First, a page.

In addition to the sections of the charter just referred to, other provisions strongly tend to confirm the view that it was intended to give to the city control over this use of the streets. Subdivision 31 authorizes the city to fix charges for the use of telephones. Subdivision 44, in providing for damages to private property in connection with the opening or closing of streets, provides that no compensation shall be allowed for damage to ‘telegraph or telephone posts or wires, or other property’ along or under any street or other public property. This strongly implies that the city has a right of control in this regard, which it may freely use. Section 3 gives the power to make all rules and regulations necessary to carry into execution all powers vested in the city. Section 7 provides that no exclusive franchise or privilege shall be granted for laying pipes or other conduits under the streets or public places ‘for the use of any telegraph, telephone or other mode of transmitting intelligence or electric or any motive power.’ Aside from any other inferences to be drawn therefrom section 7 would strongly imply that a right to grant such franchises existed. Gibbons v. Ogden, 9 Wheat. 1, 6 L.Ed. 23.
The defendant argues that any right to issue a franchise covering the use of its streets by a telephone company which might otherwise be implied from the provisions of the charter is nullified and destroyed by the portion of section 6, above quoted, providing that every grant of a franchise shall be subject to repeal or modification. It is argued that a franchise must be made effective for a definite time, and that a right given subject to repeal or modification at any time is a mere permit. Regardless of any technical distinction as to the name by which any such permission is called, we are here concerned only with whether permission for such use was required and whether the city was authorized by its charter to grant such permission. It is also argued that the word ‘franchise’ is not expressly used in the charter provisions although that word is used in later provisions relating to railways and railroads, and that the rule expressio unis est exclusio alterius must be applied. We think the provisions of this charter are sufficiently clear that we are not required by any such rule of construction to give them an interpretation contrary to that adopted by the trial court. Where the power in question is so clearly intended to be given it should not be interpreted away because some of the other provisions of the charter, relating to railroads, use the word ‘franchise’. For some 60 years all parties concerned acted upon a practical interpretation of the provisions of the charter which was in accord with the view taken by the trial court. While this fact, in itself, is not controlling it is very suggestive if the meaning of the charter provisions, in the respect here in question, is considered in any way doubtful. We are here concerned with the power which had been given to the city at the time section 536 was amended in 1905. Beyond question, the courts would have had no difficulty, prior to that time, in holding that under these charter provisions the city has been given the right and power to grant such a franchise covering this secondary use of its streets for this particular purpose, which is clearly distinguishable from the use of such streets by the general public for traffic purposes. City of Salinas v. Pacific Tel. & Tel. Co., 72 Cal.App.2d 494, 164 P.2d 905. If they were sufficient then no good reason appears why they are not still sufficient.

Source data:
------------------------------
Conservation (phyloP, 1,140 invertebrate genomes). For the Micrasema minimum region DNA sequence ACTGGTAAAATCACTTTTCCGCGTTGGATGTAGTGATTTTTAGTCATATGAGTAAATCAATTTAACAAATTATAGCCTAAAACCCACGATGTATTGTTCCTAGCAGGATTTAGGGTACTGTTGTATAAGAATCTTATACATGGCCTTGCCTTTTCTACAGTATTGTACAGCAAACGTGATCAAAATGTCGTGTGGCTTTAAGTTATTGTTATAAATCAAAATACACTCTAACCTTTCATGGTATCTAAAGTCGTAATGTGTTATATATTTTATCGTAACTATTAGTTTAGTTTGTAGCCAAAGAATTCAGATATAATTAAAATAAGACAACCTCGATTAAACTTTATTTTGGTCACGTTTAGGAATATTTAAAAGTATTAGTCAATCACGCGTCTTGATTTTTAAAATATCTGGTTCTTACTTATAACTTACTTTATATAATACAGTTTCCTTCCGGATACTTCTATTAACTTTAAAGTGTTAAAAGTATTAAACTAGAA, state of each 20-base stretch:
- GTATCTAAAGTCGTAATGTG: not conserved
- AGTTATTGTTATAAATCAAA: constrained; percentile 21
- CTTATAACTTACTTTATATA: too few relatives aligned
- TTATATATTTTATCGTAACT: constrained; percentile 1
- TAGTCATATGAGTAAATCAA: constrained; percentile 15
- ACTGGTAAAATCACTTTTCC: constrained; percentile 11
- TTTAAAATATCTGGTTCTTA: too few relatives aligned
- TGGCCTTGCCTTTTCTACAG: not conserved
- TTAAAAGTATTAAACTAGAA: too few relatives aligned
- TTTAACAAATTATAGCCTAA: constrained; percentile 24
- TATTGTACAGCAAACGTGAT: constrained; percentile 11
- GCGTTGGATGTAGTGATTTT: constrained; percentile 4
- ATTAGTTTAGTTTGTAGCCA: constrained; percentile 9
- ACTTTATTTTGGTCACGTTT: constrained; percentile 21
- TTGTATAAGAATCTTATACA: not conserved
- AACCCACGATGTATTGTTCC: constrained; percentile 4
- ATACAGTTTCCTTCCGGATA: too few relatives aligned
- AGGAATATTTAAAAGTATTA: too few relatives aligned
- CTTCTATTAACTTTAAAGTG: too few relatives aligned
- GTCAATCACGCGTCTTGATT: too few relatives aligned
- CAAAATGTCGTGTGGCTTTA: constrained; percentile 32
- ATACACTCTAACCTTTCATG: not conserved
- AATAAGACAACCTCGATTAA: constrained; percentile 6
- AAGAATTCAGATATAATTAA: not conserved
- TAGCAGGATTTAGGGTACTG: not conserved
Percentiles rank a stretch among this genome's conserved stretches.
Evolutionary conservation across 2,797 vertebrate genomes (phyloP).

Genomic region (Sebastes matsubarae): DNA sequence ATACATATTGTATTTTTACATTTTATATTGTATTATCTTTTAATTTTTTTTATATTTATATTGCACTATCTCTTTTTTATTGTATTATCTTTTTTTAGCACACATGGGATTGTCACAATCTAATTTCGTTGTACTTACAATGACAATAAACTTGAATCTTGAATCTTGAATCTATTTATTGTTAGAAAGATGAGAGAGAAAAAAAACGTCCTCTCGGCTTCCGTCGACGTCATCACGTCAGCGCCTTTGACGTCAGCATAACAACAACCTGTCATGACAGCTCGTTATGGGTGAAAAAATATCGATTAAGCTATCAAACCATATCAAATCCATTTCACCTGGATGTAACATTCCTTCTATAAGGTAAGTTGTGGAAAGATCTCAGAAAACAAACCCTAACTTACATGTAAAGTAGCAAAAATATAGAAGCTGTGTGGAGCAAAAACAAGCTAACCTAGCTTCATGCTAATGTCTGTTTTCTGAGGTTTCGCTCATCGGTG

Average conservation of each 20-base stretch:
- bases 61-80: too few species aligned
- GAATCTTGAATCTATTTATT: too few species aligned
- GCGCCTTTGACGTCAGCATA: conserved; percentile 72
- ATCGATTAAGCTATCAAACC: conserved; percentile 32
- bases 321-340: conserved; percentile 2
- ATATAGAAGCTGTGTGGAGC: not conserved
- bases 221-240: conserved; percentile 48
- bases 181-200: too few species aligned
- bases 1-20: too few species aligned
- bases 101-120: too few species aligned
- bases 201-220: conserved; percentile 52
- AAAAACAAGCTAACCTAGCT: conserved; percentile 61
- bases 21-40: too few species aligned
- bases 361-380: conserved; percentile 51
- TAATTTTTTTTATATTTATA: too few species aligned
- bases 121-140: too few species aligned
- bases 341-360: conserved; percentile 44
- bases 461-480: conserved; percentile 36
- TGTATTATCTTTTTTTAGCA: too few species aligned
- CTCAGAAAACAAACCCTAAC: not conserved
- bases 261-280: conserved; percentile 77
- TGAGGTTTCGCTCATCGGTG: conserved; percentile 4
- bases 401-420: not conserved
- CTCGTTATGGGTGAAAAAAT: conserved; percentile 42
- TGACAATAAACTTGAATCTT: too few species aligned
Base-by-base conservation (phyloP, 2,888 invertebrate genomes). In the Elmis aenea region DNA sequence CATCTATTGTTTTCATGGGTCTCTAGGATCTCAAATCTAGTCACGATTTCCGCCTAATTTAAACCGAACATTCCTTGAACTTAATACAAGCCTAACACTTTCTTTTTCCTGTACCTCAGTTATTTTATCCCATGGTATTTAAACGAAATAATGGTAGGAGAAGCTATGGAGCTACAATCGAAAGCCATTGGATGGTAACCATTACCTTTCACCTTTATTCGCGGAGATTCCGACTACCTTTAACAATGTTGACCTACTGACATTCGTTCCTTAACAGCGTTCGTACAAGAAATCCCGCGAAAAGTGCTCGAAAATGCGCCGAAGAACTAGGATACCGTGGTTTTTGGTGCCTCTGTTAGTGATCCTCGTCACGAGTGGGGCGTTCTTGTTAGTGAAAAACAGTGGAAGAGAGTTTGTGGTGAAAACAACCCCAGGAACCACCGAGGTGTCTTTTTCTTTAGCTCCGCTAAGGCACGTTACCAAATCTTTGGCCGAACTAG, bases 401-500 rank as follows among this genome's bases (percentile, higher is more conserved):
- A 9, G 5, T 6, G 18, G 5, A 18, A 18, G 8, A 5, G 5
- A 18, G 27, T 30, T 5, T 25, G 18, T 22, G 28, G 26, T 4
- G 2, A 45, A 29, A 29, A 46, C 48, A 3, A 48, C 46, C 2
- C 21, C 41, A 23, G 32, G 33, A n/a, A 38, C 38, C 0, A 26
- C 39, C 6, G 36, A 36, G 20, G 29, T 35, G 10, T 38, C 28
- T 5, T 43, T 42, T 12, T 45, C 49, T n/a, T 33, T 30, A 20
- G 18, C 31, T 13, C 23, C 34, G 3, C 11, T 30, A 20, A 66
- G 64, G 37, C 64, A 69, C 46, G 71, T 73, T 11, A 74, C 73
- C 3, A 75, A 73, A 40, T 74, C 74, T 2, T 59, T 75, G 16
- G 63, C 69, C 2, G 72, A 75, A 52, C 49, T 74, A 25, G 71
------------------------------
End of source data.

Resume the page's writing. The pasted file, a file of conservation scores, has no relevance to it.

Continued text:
Finally, the defendant contends that its use of the streets cannot be considered a public nuisance, although the court so found. It appears that the defendant then had 350,000 miles of wire, 14,000 poles, 400 miles of ducts, and 60 trench miles of conduits within the city. The extensive use of the streets for this purpose is fully apparent. If, as we have held, the defendant's use of the streets for the purposes and in the manner in question is unauthorized by law it sufficiently appears that it amounts to a public nuisance. Civil Code, sec. 3479; Hill v. City of Oxnard, 46 Cal.App. 624, 189 P. 825. Moreover, if the defendant's use of these streets is unauthorized the city was vested with general power to require the removal of the encroachments and obstructions which constitute the essence of that use. Vanderhurst v. Tholcke, 113 Cal. 147, 45 P. 266, 35 L.R.A. 267; Laura Vincent Co. v. City of Selma, 43 Cal.App.2d 473, 111 P.2d 17. In any event the entire matter was within the broad scope of the powers vested in the court in this equity case.